Dog bites and dog attacks often result in major injuries. As Rhode Island dog bite lawyers, we are often asked if a landlord or property owner can be held liable for a dog attack. Typically, the responsibility for injuries caused by a dog attack rests on the dog owner. However, there are certain situations when a landlord could be held liable.
Rhode Island has a strict liability statute when it comes to dog bite cases. This means the owner or the dog’s keeper is liable for any injuries and damages the dog causes. So, if the attack occurs when the dog is in the care of someone other than its owner, such as a dog walker, the owner of the dog walker could be held liable for the attack. The strict liability applies only if the injured person was legally present in the location where the bite occurred and if the injured person did not provoke the dog.
When is the Landlord Liable?
In a vast majority of cases, if a dog bites someone, typically, the dog’s owner is solely responsible for the injuries and damages caused. However, here are examples of some situations where a landlord can be held liable:
Knowledge of the danger: If the landlord had knowledge that a dog was dangerous, he or she could be held liable. For example, if the dog had bitten or attacked someone previously and the landlord had knowledge of the attack, then the landlord could be held liable for the injuries and damages caused to dog bite victims. This is particularly true if the property owner knew that the animal posed a danger but still allowed it to remain on the property.
However, if the landlord knew a dog was dangerous but did not have the ability to remove the dog, he or she cannot be held liable. For example, if the property owner tried to remove a dangerous dog from his property, but such a move was blocked by a court, then the landlord cannot be held financially responsible for a dog bite or dog attack that occurs, even if it occurred on his property.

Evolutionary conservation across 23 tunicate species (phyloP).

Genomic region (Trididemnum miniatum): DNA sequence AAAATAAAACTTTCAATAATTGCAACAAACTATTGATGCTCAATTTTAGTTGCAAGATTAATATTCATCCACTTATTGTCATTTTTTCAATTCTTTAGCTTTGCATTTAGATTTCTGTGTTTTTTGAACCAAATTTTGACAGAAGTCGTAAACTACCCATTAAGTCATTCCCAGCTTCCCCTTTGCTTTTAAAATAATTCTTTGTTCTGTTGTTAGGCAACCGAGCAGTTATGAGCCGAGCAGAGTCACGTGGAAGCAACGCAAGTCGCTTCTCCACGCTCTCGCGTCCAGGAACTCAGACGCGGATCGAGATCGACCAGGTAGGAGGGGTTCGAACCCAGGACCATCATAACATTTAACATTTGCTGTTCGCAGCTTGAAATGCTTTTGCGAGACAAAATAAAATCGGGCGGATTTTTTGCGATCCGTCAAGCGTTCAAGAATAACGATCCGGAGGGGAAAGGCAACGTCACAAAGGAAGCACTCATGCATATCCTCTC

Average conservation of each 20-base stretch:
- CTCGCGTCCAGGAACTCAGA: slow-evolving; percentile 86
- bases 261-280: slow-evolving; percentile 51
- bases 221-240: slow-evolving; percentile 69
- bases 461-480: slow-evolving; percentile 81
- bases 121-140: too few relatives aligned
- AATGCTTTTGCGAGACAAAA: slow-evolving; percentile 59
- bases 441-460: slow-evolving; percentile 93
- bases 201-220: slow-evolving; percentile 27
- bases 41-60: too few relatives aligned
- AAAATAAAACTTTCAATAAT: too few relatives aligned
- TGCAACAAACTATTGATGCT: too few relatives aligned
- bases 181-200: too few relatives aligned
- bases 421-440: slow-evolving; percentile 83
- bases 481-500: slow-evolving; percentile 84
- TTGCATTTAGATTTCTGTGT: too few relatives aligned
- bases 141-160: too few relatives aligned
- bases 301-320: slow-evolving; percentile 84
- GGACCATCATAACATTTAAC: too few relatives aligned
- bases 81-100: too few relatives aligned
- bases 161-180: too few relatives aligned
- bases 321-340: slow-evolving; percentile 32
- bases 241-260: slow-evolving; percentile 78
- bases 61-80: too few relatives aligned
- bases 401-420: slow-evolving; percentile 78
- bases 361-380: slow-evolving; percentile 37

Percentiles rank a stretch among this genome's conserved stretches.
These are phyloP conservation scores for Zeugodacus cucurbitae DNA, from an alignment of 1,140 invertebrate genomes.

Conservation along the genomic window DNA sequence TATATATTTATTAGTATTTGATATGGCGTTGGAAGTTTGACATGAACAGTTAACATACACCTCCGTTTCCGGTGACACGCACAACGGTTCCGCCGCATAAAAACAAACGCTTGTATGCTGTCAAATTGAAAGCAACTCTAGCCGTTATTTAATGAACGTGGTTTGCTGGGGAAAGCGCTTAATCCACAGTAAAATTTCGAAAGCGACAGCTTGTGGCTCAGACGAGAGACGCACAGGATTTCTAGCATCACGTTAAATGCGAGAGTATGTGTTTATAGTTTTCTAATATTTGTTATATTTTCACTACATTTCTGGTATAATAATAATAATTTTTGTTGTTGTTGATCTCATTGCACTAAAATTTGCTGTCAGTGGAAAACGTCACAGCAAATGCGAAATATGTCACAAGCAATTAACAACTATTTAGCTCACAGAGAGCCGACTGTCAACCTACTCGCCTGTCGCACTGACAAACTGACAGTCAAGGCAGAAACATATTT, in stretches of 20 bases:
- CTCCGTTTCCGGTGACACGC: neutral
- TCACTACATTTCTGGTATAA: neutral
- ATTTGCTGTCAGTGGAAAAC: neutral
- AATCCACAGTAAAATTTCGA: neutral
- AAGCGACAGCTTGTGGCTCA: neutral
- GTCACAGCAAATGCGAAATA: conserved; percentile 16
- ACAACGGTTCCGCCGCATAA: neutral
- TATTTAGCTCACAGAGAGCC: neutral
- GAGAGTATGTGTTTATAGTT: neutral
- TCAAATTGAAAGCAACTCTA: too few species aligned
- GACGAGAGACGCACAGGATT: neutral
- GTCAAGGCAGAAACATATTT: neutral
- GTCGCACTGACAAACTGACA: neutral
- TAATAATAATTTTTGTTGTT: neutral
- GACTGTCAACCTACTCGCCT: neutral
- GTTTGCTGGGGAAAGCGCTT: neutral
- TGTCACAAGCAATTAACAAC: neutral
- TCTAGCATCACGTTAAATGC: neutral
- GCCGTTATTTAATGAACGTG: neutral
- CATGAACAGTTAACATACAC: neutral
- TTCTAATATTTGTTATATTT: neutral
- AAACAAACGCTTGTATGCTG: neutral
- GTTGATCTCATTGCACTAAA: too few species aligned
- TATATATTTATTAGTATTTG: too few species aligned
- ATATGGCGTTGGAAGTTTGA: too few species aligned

Failure to remove the dog: In a situation where the landlord had knowledge that a dog was dangerous and had the ability to remove the animal but chose not to, the landlord could be held liable if the dog injured someone. For example, if a tenant signed a lease agreement stating that they would get rid of a dog that exhibited any type of dangerous or vicious behavior, the landlord should enforce the agreement.
If the landlord fails to follow through on the contract and the dog bites someone, the landlord could be held liable. This is because the landlord knowingly and willingly allowed a dangerous dog that was a threat to continue to live on the property.
Harboring an animal: If the landlord cares for a dog as if he or she owns the dog, then he or she will inherit the same liability as the dog’s actual owner if the dog injures someone. For example, if the landlord feeds the dog, takes it for walks and watches it when the owner is not around, he or she becomes a “de facto owner.”
Negligence: There are also situations where a property owner can be found negligent. For example, if a dog escaped a home or yard due to inadequate maintenance of the property and bites someone, there is a good chance that the property owner or landlord can be held liable. If the landlord knew the dog was aggressive and failed to replace or repair a section of a fence or wall causing the animal to escape and harm someone, the property owner can be held financially responsible for the damages caused as well.
Injuries and Compensation
Dog bites have the potential to result in major injuries ranging from lacerations and puncture wounds to broken bones, internal injuries and even limb amputations. Injured dog attack victims may be able to seek compensation for damages such as medical expenses, lost income, hospitalization, cost of cosmetic surgery, rehabilitative treatments, psychological therapy, cost of ongoing treatment, pain and suffering and emotional distress.
Our experienced Rhode Island dog bite lawyers have helped dog bite victims secure maximum compensation for their losses and have assisted in holding negligent dog owners and landlords accountable. Call us at 800-992-6878, or fill out an online contact form to find out how we can help protect your rights.